The Translation Project Research Group: Mayo Rochester DEMS Support: Barbara Jorgensen, DeAnne Holm, Penny Hanson; Digineer Cincinnati Ohio DEMS Support: William Johnson, Linda Buchanan, Kim Planet; Mayo Health System Regional Practice: Jean Anderson, MD, Kari Aubert, Linda Barneson, LPN, Linda Bauman, RD, Carla Bauer, RN, Ann Bills, RN, Donald Blink, MD, Fred Bogott, MD, David Challe, RD, Pat Culver, RN, Connie Dernbach, LPN, Julie Drake, RN, Cynthia Dube, MD, Mark Edstrom, MD, Lisa Eierman, RD, James Embke, Gene Enders, MD, Bartlett Eriksen, MD, Scott Eslinger, Carol Gomsrud, RN, Kathleen Grabau, LPN, Sandra Harris, Nancy Hartwell, Peg Heimer, LPN, Darlene Helland, LPN, Julie Hendrickson, LPN, Stephanie Jacobsen, LPN, Timothy Johnson, MD, Virginia Jordan, RD, Kimberly Katzenmeyer, Jan Kennedy, Bonnie Kuehn, LPN, Jennifer Langston, LPN, Barry Larson, MD, Julie Larson, Traci Lein, RN, Darren Lokkesmoe, MD, Kathy Lorentz, LPN, Douglas Mallory, MD, Peg Marty, LPN, Carrie Mathias, LPN, Richard Moore, MD, John Mueller, MD, Patty Nelson, LPN, Deb Palys, LPN, Deb Peck, Dale Reid, MD, Denise Reinhardt, Anne Rundquist, LPN, Melody Rutschow, LPN, Meliza Schwark, Judy Seibert, Valerie Semingson, RN, Lynn Severson, RN, Anne Sheppard, RD, Tina Simons, Patti Smith, Evelyn Stamos, RN, Laurie Steinke, David Strobel, MD, Linda Thompson, LPN, David Usher, MD, Chao Vang, Carol Weis, RN, Deb Welch, RN, Betty Winkels, LPN, Lori Wischnack, MD, Kara Wollschlager, Judy Woodford, LPN.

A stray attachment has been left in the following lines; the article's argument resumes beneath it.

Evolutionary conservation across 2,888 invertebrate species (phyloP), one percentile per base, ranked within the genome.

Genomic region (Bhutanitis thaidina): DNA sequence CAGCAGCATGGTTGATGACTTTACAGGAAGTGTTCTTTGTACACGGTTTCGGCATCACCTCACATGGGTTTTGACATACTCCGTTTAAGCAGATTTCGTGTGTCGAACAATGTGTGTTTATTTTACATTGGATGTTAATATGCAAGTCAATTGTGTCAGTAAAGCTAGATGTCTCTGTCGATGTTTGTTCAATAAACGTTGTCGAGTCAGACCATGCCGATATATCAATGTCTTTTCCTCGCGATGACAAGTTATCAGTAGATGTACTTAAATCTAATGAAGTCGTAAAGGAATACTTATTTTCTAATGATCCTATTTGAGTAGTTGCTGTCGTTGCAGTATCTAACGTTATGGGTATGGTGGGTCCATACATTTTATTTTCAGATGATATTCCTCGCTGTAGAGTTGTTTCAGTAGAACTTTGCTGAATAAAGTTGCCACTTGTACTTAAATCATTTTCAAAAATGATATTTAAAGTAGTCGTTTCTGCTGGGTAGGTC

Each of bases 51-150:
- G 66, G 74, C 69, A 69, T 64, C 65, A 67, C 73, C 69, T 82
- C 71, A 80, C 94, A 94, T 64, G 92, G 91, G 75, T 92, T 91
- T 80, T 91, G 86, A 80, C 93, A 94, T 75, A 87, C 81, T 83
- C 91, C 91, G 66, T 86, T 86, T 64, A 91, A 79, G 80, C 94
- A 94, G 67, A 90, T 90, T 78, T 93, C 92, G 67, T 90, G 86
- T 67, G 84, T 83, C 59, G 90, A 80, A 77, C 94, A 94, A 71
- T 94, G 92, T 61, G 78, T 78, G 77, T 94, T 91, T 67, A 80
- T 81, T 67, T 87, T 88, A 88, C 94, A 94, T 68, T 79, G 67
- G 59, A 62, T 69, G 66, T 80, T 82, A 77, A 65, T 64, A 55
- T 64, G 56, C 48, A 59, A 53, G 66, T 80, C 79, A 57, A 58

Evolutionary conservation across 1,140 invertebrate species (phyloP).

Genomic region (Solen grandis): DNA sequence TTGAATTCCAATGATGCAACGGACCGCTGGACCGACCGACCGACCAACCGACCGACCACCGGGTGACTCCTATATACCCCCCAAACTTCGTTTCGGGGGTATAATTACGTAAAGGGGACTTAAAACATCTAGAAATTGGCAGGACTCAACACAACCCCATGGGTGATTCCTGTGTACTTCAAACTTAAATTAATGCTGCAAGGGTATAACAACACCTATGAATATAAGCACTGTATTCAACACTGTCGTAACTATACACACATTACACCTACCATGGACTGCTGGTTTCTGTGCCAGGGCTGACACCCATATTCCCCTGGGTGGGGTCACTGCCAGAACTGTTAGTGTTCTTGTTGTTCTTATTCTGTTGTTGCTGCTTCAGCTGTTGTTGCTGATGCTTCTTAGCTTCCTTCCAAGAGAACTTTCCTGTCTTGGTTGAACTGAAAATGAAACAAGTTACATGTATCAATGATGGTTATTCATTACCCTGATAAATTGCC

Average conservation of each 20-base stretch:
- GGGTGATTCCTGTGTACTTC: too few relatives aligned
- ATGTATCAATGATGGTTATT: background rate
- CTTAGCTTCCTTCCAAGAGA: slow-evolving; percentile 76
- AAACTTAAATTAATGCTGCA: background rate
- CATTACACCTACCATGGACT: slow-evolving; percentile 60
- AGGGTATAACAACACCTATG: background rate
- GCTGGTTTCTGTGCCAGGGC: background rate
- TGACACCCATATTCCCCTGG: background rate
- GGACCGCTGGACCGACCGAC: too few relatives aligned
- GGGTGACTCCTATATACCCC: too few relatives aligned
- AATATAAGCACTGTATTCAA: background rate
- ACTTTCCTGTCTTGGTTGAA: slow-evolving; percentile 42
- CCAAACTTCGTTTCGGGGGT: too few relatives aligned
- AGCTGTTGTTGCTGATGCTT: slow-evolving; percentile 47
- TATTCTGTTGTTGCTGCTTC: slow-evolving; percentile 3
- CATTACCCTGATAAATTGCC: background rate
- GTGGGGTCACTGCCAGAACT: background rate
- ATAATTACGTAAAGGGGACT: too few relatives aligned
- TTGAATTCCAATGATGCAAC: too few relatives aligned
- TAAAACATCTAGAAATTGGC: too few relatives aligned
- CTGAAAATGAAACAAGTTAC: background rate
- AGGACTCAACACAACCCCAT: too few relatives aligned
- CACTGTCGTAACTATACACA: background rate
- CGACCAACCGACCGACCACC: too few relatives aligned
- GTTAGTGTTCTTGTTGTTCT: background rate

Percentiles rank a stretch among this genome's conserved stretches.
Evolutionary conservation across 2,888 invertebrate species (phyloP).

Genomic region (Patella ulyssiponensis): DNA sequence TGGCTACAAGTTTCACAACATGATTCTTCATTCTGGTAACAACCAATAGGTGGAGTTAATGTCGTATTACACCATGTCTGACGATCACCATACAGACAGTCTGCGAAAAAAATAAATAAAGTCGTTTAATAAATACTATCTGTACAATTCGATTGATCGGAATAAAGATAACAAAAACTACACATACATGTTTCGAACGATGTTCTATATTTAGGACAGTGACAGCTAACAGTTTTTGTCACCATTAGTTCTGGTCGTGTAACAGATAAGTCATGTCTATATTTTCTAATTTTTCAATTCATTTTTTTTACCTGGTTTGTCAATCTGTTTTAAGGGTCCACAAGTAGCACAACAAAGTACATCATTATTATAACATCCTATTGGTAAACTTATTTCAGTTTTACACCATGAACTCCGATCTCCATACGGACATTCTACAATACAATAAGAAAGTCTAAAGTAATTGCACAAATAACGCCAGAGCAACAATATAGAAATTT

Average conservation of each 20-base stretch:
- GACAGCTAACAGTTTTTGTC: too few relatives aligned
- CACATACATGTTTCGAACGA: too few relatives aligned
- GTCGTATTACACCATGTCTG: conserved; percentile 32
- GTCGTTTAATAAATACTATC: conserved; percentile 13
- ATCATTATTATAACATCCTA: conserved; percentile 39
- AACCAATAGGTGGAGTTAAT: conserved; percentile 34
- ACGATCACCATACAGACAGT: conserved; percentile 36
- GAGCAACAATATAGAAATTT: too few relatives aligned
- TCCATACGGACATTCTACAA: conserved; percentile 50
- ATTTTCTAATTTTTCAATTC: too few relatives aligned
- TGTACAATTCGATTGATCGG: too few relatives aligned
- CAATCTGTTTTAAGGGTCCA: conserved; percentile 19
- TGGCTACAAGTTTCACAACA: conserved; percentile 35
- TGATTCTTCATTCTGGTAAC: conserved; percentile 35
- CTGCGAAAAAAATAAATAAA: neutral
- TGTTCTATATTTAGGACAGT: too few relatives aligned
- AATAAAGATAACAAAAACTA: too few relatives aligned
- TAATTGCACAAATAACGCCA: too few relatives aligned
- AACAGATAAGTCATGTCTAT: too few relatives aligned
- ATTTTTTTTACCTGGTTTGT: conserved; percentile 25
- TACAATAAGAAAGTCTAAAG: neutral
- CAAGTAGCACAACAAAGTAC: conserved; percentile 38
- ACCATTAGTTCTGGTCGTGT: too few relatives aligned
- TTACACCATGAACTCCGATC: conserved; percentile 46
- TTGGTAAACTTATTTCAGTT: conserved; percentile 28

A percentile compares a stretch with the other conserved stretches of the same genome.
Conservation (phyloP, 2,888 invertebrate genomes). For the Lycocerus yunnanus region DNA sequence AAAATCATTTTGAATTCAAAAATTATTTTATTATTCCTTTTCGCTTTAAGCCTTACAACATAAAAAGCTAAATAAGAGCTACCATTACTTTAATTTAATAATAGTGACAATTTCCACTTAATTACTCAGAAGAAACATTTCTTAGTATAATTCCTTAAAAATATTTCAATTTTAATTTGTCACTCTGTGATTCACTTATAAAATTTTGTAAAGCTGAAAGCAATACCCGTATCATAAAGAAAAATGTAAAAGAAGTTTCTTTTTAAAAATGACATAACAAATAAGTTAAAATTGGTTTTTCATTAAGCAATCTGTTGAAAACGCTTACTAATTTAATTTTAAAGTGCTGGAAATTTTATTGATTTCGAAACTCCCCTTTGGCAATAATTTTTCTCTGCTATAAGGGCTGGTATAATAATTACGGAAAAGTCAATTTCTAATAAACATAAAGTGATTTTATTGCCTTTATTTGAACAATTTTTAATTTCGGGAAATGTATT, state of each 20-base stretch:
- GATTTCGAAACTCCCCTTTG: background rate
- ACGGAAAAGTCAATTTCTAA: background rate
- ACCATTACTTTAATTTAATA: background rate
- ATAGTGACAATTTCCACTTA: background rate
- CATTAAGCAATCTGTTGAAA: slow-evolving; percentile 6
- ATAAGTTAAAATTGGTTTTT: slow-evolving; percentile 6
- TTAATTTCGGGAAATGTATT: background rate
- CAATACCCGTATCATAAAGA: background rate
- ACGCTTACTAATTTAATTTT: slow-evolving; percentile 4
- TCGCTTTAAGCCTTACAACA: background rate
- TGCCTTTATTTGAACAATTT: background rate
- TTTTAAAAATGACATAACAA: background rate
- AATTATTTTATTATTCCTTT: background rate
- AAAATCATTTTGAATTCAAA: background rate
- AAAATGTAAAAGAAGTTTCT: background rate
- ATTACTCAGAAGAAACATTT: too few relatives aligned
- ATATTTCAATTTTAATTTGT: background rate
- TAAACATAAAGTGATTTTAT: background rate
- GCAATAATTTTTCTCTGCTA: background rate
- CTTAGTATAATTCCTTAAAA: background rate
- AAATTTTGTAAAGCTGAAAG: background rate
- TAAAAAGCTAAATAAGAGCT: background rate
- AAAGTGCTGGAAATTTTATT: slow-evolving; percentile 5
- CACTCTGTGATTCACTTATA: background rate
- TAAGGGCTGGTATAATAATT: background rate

Address correspondence and reprint requests to Steven A. Smith, MD, Mayo W18A, 200 First St., SW, Rochester, MN 55905. E-mail:.
Received for publication 22 March 2002 and accepted in revised form 29 July 2002.
C.A.G. has received grant support from Novo Nordisk. R.A.R. has received grant support and consulting fees from Novo Nordisk. S.S.B. has received grant support from Novo Nordisk and the Mayo Foundation. S.A.S. has received grant support from Novo Nordisk, the American Diabetes Association, and the Mayo Foundation.
A table elsewhere in this issue shows conventional and Système International (SI) units and conversion factors for many substances.